Thank you for your insights regarding the "overrating premise regarding moats".Your points are valid.

Price without a doubt is always a most important consideration.

Maybe I should ask my questions differently .

Can rail sustain their marketshare?

Are there any competitiors that can duplicate the products that RAIL is offering its "10" customers.Not a great diversified customer base.

Lets try being a bit more cynicial and see what can go wrong instead with rail .

Thanks for anyone insights.

Cheers,

M
flash24
Flash24 - 7 years ago
Harison.

Thank you for your insights regarding the "overrating premise regarding moats".Your points are valid.

Price without a doubt is always a most important consideration.

Maybe I should ask my questions differently .

Can rail sustain their marketshare?

Are there any competitiors that can duplicate the products that RAIL is offering its "10" customers.Not a great diversified customer base.

Lets try being a bit more cynicial and see what can go wrong instead with rail .

Thanks for anyone insights.

Cheers,

M

rayuwish
Rayuwish - 7 years ago
I also thought this article was interesting. Alex please do an analysis of Bed Bath and Beyond or Walmart's continuing flatlining (as Joel Greenblatt has had his money in this forever) and Good Job! I've also noticed RAIL on various other boards/charts in the past months (Magic Formula, Mohnish Pabrai). This analysis seems fairly compelling except as others have mentioned, what's to say its going to rise 50% and when?

If you take a look at the charts, RAIL has remained fairly steady around the $50.00, low of 20.45 in June of 2005 and highs up to 75.00 after Buffet's announcements. I guess its a wait and see game to see if it explodes or simply continues to flatline at 50.00. Thank you for the educated analysis.
Alex Bossert
Alex Bossert - 7 years ago
Thanks for your question Peter123,

There are two reasons for the decreased earnings you mention. First, orders follow the general health of the economy. In 2001-3 during the recession companies scaled back on orders and in 2006 the opposite happened and the company had record orders. Second the company had a large debt load during that time instead of a large surplus of cash as they do now.
musto
Musto - 7 years ago
If you think the orders had anything to do with the general economy you probably don't

know much about the major expansion that's been going on with the railroad capacity.

There has to be a better explanation than that.

DaveinHackensack
DaveinHackensack - 7 years ago
Not to nitpick a prodigy, but I'm not sure it makes sense to calculate earnings from a peak production year for RAIL, adjust for interest expense, and consider those normalized earnings. Demand for rail cars is apparently cyclical, so it may be years before RAIL delivers 14k cars in a year.

Also, there is a lot anti-coal political sentiment out there today, which (according to an article in last week's WSJ, if I remember) has led to the cancellation of over 100 new coal-fired energy generation plants.

I own RAIL as part of my magic formula portfolio and think it's a good company. The bullish case for it, IMO rests not on an overly optimistic view of the near-future demand for coal cars but on the likelihood that RAIL's stellar balance sheet will enable it to weather the lean times well, so it's able to deliver when demand comes back.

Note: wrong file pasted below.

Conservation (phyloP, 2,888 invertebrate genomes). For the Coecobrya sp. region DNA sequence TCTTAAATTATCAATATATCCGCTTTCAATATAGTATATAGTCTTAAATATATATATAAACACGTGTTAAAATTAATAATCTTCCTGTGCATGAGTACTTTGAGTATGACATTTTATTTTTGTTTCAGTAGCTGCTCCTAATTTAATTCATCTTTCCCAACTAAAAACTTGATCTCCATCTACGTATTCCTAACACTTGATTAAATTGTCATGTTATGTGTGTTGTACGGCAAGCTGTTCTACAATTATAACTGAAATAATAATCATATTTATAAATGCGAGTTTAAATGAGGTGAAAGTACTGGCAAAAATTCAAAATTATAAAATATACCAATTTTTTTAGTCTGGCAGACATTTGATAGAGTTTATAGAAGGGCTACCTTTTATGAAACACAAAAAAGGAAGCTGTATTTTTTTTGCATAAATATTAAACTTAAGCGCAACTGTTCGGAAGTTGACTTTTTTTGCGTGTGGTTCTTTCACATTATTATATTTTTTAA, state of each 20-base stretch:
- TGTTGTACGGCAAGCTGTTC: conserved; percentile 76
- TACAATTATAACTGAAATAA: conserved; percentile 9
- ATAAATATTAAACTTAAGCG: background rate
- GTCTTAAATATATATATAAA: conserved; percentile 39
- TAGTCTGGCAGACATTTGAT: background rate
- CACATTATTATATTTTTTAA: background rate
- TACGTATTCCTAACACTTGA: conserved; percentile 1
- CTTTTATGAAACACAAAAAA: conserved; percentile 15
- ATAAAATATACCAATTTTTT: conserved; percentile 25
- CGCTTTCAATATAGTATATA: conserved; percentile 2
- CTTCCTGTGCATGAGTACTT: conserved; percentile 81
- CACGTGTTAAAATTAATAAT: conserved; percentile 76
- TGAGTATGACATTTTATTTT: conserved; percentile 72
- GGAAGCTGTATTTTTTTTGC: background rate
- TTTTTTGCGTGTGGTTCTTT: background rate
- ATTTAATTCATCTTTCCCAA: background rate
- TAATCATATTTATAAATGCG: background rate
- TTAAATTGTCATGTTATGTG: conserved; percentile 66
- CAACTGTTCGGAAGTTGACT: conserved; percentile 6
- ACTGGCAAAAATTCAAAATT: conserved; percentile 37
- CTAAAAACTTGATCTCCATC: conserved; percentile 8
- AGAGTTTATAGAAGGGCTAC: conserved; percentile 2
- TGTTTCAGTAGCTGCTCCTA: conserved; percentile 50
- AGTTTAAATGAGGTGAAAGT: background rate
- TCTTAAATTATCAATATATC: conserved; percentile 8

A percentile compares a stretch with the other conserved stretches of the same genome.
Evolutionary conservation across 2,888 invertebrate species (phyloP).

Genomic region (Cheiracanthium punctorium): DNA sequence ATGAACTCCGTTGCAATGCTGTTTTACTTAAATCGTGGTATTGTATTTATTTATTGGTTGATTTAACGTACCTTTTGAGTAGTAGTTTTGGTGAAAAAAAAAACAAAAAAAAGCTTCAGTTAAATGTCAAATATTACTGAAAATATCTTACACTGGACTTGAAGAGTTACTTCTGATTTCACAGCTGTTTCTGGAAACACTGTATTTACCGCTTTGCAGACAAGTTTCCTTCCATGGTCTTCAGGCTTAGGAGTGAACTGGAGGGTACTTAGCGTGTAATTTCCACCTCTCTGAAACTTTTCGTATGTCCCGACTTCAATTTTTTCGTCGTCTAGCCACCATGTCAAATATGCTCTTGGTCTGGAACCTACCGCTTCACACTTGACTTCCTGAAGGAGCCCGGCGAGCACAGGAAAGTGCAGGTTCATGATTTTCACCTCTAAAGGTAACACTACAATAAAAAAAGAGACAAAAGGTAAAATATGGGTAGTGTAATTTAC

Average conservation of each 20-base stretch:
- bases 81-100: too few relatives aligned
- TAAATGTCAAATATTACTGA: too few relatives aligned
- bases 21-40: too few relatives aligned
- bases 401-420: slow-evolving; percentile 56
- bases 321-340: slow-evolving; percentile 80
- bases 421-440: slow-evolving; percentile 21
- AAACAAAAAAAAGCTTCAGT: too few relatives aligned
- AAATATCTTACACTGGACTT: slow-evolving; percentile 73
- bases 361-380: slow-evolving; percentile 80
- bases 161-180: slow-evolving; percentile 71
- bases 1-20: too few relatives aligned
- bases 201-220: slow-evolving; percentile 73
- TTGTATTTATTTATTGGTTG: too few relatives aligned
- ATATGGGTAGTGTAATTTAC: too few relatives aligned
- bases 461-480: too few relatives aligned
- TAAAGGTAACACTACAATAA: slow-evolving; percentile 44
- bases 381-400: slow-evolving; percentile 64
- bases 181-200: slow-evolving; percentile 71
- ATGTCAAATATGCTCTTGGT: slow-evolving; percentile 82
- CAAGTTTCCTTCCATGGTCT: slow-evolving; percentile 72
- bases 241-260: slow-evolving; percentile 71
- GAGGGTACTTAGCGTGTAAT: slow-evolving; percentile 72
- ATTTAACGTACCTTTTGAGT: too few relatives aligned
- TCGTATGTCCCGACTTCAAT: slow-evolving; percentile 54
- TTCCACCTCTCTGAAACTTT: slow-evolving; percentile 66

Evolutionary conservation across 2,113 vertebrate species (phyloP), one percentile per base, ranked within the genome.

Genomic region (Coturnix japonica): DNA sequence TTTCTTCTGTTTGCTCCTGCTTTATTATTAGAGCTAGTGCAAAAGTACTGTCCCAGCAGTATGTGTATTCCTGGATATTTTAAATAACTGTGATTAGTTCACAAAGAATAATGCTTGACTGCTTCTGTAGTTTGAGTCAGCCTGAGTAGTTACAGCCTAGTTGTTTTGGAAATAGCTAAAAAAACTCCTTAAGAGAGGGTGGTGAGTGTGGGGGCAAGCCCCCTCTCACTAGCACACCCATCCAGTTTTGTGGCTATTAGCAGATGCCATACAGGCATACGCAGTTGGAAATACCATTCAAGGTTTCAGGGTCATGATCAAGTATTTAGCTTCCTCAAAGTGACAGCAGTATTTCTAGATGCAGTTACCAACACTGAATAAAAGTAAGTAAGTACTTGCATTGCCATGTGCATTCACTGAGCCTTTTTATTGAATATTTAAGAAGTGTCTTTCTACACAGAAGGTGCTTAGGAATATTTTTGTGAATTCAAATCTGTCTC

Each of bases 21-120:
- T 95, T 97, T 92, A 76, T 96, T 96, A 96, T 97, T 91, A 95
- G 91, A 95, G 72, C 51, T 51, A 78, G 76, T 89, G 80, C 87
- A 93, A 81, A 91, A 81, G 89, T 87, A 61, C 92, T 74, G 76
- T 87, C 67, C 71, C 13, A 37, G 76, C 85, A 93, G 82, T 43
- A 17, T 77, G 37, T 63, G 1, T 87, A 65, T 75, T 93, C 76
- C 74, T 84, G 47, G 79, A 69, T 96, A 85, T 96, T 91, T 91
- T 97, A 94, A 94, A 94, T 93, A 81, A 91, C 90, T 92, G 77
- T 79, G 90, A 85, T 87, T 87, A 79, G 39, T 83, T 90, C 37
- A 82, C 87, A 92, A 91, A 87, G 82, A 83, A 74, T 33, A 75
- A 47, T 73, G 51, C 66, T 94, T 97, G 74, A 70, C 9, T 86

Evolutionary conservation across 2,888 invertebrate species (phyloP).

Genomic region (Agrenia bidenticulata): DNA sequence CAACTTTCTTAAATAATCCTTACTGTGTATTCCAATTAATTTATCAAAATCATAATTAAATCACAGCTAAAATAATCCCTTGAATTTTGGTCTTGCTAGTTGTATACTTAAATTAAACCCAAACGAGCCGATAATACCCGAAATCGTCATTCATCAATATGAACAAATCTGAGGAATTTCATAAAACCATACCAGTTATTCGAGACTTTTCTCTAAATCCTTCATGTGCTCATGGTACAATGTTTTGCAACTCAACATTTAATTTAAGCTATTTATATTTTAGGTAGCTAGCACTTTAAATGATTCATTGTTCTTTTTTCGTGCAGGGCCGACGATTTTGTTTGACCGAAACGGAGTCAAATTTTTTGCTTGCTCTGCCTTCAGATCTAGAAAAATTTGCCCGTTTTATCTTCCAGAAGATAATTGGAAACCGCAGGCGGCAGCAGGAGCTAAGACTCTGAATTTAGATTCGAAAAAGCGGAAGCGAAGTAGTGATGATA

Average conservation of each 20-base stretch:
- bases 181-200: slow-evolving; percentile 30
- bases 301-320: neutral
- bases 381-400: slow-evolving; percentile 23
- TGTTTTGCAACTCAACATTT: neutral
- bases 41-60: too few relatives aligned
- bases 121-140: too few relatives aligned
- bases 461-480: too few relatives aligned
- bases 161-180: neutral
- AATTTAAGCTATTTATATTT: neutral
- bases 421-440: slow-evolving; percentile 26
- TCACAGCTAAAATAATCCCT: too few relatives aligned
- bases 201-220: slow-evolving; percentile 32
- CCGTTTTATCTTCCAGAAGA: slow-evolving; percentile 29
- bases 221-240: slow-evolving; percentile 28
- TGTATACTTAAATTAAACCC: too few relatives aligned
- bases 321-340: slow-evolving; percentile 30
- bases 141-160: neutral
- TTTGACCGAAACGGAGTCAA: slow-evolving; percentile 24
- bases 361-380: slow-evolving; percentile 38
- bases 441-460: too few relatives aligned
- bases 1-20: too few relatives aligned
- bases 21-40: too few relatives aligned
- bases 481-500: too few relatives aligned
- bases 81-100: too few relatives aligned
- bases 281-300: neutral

musto
Musto - 7 years ago
I think you remember it wrong from that article. There were a few cancellations

of power generators but I doubt it was 100. 100 was more like the number of generators in the construction pipeline.

Politicians can talk a lot of hot air but at the end they'll see there is no better alternative than coal.

valuefan
Valuefan premium member - 7 years ago
It's not just that the present fleet of rail cars is old. The new cars are aluminum and the

carriers can save up to 20% with these more efficient cars.

highroi
Highroi - 7 years ago
I am doing my due diligence on RAIL.

I have two questions:

Alex Bossert: What is your source for useful life of 25 years for Aluminum Rail Cars??

I ask because according to management's presentation of the 264,000 rail cars out there

approximately 50% of the cars are over 25 years old. Some as old as 50 years.

Value Fan: What is your source for 20% efficency for Aluminum?

According to my due diligence based upon management's presentation:

The future demand for coal cars is two fold: fleet expansion and replacement of existing fleet.

Fleet Expansion (New Coal Fired PLants Coming Online):

264,000 Cars (Current Fleet) * 1.5 % CAGR (From now until 2012) * 80% Market Share

= 3,289 Cars if you take the average over the next six years


Replacment:

264,000 * 3% (Historical Replacement Rate) * 80% market Share

= 6,336

Total Cars = 9,625 Cars

With fixed costs RAIL's margins decline significantly when shipments decrease.

With the average car selling for 77,000

Revenue would be 741 Million

In 2005 with higher sales their margins where around 10% (Let's say with the employed cost cutting measures they are able to maintain these margins with fewer sales)

Gross Profit = 741 Million * 10% = 74 Million

Selling is approx 3% of Sales = 2.2 Million

Operating Income = 71.8 Million

Say they earn 5% on 184 Million in Cash = 9.2 Million

Income Before Tax = 81 Million

Say Tax is 40% = 32. Million

Net Income is 49 Million

We would be trading at 10 X Enterprise Value.

To me this isn't deep value. I wish I could see what SAC Capital and Mohnish see that I don't.





valuefan
Valuefan premium member - 7 years ago
highroi,

My source for the 20% efficiency improvement with aluminum is 'Capital and Crisis', Chris Mayer.

Mayer is really smart and does deep research.

By the way, hopefully any day now we will get Pabrai's 2nd quarter moves here and it will

be interesting to see if he added to the position.

highroi
Highroi - 7 years ago
Thanks Value Fan